Japan’s Nikkei share average was steady on Monday morning as the yen weakened against the dollar after strong US jobs data, but gains were limited as weak Chinese trade numbers capped risk appetites.
The Nikkei gained 0.2% to 17,679.24 in mid-morning trade after rising as high as 17,799.49, the highest since Jan 30.
US jobs data released on Friday showed a rebound in wages while nonfarm payrolls increased more than expected in January.
Shares in the US fell as the better-than-expected jobs report raised expectations the US Federal Reserve will hike interest rates by mid-year.
Analysts said that while some investors took heart from the weakening yen after the US data, others are concerned that liquidity may shrink in the global market if the Fed increases rates too soon.
“A US rate hike is positive for the Japanese market only when rates are gradually rising,” said Norihiro Fujito, senior investment strategist at Mitsubishi UFJ Morgan Stanley Securities.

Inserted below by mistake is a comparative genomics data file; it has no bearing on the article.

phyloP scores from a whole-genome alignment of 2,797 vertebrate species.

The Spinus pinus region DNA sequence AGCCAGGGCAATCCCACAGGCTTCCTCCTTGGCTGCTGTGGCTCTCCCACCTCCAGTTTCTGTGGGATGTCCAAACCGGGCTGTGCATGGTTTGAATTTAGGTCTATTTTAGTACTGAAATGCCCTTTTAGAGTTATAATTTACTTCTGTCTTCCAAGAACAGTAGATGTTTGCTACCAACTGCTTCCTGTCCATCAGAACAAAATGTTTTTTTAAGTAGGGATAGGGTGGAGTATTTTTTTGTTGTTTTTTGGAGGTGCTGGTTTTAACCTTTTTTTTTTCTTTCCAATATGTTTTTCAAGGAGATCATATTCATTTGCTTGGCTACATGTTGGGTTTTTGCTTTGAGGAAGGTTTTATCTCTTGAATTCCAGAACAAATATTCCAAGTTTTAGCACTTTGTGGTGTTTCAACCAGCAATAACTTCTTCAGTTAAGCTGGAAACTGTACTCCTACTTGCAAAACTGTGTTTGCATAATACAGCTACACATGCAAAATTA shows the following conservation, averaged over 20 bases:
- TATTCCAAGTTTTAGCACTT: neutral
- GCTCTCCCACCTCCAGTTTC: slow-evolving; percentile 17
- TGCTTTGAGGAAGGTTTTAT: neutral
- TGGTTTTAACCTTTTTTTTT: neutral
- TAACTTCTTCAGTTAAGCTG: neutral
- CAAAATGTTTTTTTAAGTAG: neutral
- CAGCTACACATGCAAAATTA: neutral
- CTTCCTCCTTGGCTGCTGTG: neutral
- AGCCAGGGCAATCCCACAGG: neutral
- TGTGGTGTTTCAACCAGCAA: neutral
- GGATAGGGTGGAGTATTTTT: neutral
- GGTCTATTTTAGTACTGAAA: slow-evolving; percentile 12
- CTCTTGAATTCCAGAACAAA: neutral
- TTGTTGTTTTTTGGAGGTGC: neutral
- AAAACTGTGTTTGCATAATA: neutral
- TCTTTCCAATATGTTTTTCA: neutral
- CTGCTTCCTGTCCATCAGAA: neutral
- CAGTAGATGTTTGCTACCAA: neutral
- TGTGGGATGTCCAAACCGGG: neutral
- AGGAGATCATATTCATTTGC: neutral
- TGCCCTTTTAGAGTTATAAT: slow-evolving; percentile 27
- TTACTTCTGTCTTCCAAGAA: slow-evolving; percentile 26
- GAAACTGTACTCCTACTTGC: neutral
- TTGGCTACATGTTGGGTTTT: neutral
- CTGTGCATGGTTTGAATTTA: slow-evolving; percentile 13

“The US is trying to increase rates sooner than expected while central banks around the world are easing monetary policy… there are concerns that it may create volatility in the global market,” he said.
Chinese January trade data which was published on Sunday dented sentiment and limited gains. It showed China’s trade performance slumped in January, with exports falling 3.3% from year-ago levels while imports tumbled 19.9%.
Exporters were strong after the dollar scaled a one-month high of 119.23 yen on Friday. During Asian trade, it was at 118.85 yen.
Honda Motor Co rose 0.9% and Nissan Motor Co gained 1.1%.
Nippon Telegraph & Telephone Corp jumped 4.3% to 7,174 yen, the highest since December 2001 despite dismal earnings by its mobile business unit NTT Docomo Inc.
SMBC Nikko Securities wrote in a report that NTT Docomo’s bad result is seen bottoming out soon.
The broader Topix added 0.3% to 1,421.37, and the JPX-Nikkei Index 400 gained 0.3% to 12,884.64.